With the fracturing of the social contract, trust and social cohesion fractured, too.  Even Brad Hutchinson, a man who had millions of reasons to believe in The System [he grew up poor, started a business, became rich], had no faith in politicians or big business. 

I think that most politicians, if not all politicians, are crooked as they day is long,” Hutchinson said.  “They don’t have on their minds what’s best for the people.”  Business leaders had no ethics, either.  “There’s disconnect everywhere.  On every level of society.  Everybody’s out for number one.  Take care of yourself.  Zero respect for anybody else.”

So it wasn’t just the poor or the working class who felt disaffected, and it wasn’t just about money or income inequality.  The whole culture had changed.

America had fetishized cash until it became synonymous with virtue.

Instead of treating people as stakeholders – employees and neighbors worthy of moral concern – the distant owners considered them to be simply sources of revenue.  Many once-successful businesses were restructured this way.  Soon, schools will be too.  In “The Michigan Experiment,” Mark Binelli writes that:

In theory, at least, public-school districts have superintendents tasked with evaluating teachers and facilities.  Carver [a charter school in Highland Park, a sovereign municipality in the center of Detroit], on the other hand, is accountable to more ambiguous entities – like, for example, Oak Ridge Financial, the Minnesota-based financial-services firm that sent a team of former educators to visit the school.  They had come not in service of the children but on behalf of shareholders expecting a thorough vetting of a long-term investment.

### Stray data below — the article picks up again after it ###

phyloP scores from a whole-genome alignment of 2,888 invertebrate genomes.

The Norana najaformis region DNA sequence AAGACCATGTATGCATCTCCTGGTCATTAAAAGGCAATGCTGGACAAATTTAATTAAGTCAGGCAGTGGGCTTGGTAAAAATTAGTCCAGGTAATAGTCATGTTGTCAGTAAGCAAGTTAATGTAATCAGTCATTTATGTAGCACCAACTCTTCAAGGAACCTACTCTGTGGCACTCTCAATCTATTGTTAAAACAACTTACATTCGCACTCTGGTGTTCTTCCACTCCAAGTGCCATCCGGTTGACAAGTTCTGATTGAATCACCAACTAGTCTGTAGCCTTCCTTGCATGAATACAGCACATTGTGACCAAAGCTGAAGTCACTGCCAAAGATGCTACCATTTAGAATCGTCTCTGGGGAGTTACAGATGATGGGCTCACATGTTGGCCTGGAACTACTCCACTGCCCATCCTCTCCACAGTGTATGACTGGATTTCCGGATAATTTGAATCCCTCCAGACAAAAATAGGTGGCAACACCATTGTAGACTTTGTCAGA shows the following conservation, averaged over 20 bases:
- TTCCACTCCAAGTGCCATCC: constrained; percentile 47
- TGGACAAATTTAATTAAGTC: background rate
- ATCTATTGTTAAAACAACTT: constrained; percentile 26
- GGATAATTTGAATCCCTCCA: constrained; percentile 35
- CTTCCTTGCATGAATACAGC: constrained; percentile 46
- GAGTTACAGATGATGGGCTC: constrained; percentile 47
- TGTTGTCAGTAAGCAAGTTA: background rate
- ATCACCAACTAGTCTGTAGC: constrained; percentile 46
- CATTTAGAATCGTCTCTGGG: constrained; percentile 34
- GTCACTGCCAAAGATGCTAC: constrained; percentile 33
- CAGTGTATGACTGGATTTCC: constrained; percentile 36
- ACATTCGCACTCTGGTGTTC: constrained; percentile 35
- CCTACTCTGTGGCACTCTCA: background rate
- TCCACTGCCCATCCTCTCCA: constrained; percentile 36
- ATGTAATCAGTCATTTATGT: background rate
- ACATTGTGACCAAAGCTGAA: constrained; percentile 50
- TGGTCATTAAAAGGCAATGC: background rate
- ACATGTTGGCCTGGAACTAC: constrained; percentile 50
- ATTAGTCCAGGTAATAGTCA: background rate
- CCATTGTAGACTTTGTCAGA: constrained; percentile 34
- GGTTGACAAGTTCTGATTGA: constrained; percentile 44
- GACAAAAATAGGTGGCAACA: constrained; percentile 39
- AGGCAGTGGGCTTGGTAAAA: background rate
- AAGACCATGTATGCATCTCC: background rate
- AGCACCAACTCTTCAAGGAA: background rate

carver.JPG

This is all legal, of course.  This is capitalism working as intended.  Those who have wealth, no matter what historical violence might have produced it, have power of those without.

This is explained succinctly by a child in William Gaddis’s novel J R:

I mean why should somebody go steal and break the law to get all they can when there’s always some law where you can be legal and get it all anyway!”

220px-JRnovel.JPGFor many years, Gaddis pondered the ways that automation was destroying our world.  In J R (which is written in a style similar to the recent film Birdman, the focus moving fluidly from character to character without breaks), a middle schooler becomes a Wall Street tycoon.  Because the limited moral compass of a middle schooler is a virtue in this world, he’s wildly successful, with his misspelling of the name Alaska (“Alsaka project”) discussed in full seriousness by adults.

Meanwhile, a failed writer obsesses over player pianos.  This narrative is continued in Agape Agape, with a terminal cancer patient rooting through his notes on player pianos, certain that these pianos explain the devastation of the world.

You can play better by roll than many who play by hand.”

220px-AgapeAgape.jpgThe characters in J R and Agape Agape think it’s clear that someone playing by roll isn’t playing the piano.  And yet, ironically, the player piano shows a way for increasing automation to not destroy the world.

A good robot works efficiently.  But a player piano is intentionally inefficient.  Even though it could produce music on its own, it requires someone to sit in front of it and work the foot pumps.  The design creates a need for human labor.